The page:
Star Wars: The Force Awakens

Spoilers? Sorta.

I just wanted to jot down a couple of thoughts I had upon seeing Star Wars.  I saw it yesterday; yes, I know I’m late. But I wanted to say a couple of things about it.

I liked it. I didn’t necessarily expect to; it was, after all, made by the same man who redid Star Trek, and I wanted to burn my eyes out and bleach my brain after seeing that thing. But while J.J. Abrams did a lot of the same things for Star Wars (scenes full of fan service, for example), this one went down better with me. Why that might be is the subject for a different sort of argument, and I’m not sure I’ll ever have the energy for it.

Overall I greatly enjoyed the film. It took me back to when I first saw A New Hope on our twenty year-old television, sitting on my dad’s knee. Fun, excitement, eminently quotable lines. And the cast of The Force Awakens does an amazing job. I came to see Luke, Leia and Han again. I’ll come back to see Fin and Rey again.

One thing I will say about The Force Awakens is that, even as it was playing, my family and I noticed one or two or five thousand similarities to A New Hope. Yeah, it’s essentially the same film. The plot beats, even some of the scenes and scenery. So if you know the original films, nothing in there is going to blow your mind. Though this was apparent throughout, it didn’t bother me so much. Maybe because I was having a good time anyway, maybe because everything else about the film was stellar (no pun intended), maybe because I was just glad we didn’t get a repeat of the prequels.

I enjoyed the film to the extent that I want to get back into the Star Wars universe. And now that we’ve got a reboot, I’ve decided to read the new canon books. I never got into the old ones, because there was simply so much. But it’ll be a fun project for the blog – read, review, comment.

So I’ll be starting with The Dark Disciple, which Wookieepedia claims is the first (chronologically) of the new canon books. I’ll be listening to it on audio, then I’ll post my review.


Writing Advice from the Wall Street Journal

Well, it’s not exactly from the Wall Street Journal. Thanks to Chuck Wendig’s blog post on the subject, I was able to read a lovely article about the way teachers are trying to get kids to use words differently.

Yes, I do think it’s lovely. And yes, I understand what teachers are trying to teach kids to do. And yes, I think they’re going about it the wrong way.

First, the article. It was brilliant. Props to James R. Hagerty, who follows the advice he writes about and eschews the so-called ‘bad’ or ‘boring words.’ Take a look, I’ll still be here when you get back.

You can also consider the objective quality of the article, separate from its satirical element, via these words.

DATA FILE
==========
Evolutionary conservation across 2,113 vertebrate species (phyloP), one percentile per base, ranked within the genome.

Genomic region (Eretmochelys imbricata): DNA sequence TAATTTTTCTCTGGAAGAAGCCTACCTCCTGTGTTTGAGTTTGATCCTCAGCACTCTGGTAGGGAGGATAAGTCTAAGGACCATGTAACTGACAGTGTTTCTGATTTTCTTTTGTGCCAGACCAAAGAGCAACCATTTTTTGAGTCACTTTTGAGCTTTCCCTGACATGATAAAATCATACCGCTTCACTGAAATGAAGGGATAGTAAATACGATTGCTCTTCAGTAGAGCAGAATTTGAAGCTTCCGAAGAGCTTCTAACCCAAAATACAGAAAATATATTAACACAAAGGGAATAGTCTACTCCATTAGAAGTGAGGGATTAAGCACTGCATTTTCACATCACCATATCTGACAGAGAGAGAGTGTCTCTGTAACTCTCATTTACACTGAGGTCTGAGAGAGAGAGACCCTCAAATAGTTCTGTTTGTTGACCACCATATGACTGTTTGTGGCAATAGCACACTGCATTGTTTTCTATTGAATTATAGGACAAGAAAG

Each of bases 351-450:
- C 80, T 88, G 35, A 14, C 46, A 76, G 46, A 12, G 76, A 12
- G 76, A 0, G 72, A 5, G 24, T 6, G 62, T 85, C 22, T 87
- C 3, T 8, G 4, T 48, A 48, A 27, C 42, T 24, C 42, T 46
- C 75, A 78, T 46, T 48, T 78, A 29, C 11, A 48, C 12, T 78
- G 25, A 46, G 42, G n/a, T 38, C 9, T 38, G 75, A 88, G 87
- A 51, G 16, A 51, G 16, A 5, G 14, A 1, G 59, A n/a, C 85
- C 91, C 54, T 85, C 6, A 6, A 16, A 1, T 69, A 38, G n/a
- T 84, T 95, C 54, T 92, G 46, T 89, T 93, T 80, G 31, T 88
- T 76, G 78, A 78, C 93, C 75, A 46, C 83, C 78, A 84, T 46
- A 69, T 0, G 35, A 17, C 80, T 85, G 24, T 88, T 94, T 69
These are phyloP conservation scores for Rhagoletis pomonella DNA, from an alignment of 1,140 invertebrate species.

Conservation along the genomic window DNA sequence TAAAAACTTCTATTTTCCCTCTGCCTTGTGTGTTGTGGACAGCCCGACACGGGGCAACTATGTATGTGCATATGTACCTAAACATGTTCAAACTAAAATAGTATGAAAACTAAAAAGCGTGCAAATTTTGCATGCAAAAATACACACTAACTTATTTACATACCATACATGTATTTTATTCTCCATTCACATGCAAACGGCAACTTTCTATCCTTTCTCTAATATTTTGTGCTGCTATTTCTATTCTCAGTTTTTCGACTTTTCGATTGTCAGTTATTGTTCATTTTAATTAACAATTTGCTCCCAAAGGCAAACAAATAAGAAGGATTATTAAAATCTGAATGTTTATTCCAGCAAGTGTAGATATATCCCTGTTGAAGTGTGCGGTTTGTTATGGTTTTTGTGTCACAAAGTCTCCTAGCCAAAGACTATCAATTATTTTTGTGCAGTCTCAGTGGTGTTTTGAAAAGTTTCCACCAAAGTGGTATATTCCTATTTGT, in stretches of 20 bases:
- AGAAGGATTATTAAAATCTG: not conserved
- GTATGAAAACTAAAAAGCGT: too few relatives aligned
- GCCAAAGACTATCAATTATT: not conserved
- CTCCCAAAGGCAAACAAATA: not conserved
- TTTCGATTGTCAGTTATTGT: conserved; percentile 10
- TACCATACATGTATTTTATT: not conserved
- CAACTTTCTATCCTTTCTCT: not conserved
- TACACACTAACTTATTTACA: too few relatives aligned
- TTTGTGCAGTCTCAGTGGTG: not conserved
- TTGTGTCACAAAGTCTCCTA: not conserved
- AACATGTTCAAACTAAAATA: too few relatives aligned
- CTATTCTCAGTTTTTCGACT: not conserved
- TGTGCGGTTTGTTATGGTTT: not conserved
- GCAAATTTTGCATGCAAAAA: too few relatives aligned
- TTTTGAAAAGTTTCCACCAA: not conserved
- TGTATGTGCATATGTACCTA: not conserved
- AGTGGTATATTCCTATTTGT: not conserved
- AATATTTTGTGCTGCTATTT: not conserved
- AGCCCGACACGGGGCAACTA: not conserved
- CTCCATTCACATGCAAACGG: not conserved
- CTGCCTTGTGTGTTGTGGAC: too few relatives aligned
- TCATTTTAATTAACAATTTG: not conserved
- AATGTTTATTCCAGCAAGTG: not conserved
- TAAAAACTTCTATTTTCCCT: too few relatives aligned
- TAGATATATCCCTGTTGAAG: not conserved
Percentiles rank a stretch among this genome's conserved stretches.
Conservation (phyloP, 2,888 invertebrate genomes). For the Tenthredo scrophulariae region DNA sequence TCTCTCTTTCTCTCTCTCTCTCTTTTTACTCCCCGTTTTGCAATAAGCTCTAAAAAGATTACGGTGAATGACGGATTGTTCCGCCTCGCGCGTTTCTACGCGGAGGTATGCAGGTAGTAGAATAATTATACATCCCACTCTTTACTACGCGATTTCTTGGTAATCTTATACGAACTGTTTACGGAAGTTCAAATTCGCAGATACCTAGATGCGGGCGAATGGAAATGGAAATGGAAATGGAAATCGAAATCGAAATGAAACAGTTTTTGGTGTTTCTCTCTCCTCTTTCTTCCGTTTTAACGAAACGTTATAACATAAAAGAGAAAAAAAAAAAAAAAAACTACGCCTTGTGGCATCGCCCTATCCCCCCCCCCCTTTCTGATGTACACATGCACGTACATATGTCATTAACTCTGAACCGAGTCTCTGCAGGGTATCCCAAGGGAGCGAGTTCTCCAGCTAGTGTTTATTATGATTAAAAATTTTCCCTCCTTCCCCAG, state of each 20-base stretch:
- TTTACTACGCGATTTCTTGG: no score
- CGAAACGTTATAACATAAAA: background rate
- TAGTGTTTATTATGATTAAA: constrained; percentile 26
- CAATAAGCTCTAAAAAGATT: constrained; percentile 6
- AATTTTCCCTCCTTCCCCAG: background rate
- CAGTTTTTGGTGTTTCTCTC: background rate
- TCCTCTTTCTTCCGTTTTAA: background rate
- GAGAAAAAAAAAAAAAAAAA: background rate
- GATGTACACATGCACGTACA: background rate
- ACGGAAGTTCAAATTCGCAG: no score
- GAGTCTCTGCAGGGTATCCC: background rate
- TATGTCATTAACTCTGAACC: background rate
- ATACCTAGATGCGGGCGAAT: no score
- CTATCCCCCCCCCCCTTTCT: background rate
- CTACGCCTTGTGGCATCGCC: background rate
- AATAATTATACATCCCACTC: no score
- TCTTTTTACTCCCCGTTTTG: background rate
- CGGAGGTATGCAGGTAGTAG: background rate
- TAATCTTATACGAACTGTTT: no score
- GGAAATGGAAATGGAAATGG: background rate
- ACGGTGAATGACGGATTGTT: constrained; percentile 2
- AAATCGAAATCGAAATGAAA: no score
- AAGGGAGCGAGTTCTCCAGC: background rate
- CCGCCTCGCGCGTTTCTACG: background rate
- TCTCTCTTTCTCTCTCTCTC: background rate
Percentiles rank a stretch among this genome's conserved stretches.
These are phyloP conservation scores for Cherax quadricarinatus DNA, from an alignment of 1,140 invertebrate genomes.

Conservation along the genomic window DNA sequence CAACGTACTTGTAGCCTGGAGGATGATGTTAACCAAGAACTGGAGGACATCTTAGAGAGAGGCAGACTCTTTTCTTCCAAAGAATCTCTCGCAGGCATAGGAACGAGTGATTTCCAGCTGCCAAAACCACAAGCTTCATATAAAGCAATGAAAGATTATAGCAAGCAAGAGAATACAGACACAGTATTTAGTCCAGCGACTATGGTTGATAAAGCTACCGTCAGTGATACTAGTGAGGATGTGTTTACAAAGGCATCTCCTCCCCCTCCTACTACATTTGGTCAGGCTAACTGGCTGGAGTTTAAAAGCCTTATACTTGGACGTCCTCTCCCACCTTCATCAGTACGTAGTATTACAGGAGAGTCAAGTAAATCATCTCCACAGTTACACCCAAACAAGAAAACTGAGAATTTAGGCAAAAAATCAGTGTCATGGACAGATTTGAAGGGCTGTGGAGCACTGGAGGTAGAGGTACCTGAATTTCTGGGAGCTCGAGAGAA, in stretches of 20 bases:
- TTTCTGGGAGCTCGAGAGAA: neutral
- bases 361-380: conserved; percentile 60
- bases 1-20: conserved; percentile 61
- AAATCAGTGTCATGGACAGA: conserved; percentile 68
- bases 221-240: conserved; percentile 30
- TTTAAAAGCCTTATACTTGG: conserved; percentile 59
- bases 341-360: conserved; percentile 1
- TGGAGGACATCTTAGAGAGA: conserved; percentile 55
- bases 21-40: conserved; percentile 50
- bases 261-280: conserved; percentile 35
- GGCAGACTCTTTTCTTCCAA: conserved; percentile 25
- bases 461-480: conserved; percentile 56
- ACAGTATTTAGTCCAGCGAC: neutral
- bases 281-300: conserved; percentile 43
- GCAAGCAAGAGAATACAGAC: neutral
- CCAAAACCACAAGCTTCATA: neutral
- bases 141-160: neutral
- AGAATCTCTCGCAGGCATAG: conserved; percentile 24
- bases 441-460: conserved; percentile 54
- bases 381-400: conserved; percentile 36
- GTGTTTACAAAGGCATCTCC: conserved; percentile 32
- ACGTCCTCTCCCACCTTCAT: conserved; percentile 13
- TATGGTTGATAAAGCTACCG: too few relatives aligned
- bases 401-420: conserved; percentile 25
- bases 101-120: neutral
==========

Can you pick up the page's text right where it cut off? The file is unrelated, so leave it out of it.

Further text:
I think it’s cool that teachers are actively trying to teach kids to be better writers, and to use more of the English language. One of the greatest aspects of English is the vocabulary at our fingertips. But the important thing about writing is to use the correct word, not the most interesting one. And that is something that the teachers of the article are failing to teach their students.

I went through a phase where ‘said’ was a banned word for me. I thought there were so many other great dialogue tags out there, why not let them shine? But much better writers than me have come up with the answer. ‘Said’ is an invisible tag. The eye skips over it. It’s only there for reference, when we need to remember who, exactly, said (proclaimed, sniveled, ejaculated) what. It doesn’t need to jump up and down, waving its arms in the air. And that’s what 5-dollar words do.

Despite the fact that I don’t think they’re dispensing great advice, I’d say – let’s NOT tell these teachers what horrible people they are. Most of the kids they teach won’t pursue writing even as a hobby, and even fewer will pursue it as a career. And those that do will soon learn that ‘banned words’ are a bogus entity in the English language, thanks to that great pit of advice called the Internet. We’re not talking about a BA or MFA course here. I can appreciate a class which focuses on making my child think in different ways, even if I don’t completely agree with the method.

I’d like to finish with my favorite quote from Hagerty’s article:

Second-guessing famous authors was tricky, Josh cautioned: “It’s almost as though they’re given a free pass” to flout the rules. Josie submitted that she wasn’t sure they should get that pass.

Her brother winced: “You’ve got to remember,” he lectured, “most of these guys are dead.”

And my favorite quote from Wendig’s post:

Context is more meaningful than painting up your words to be pretty.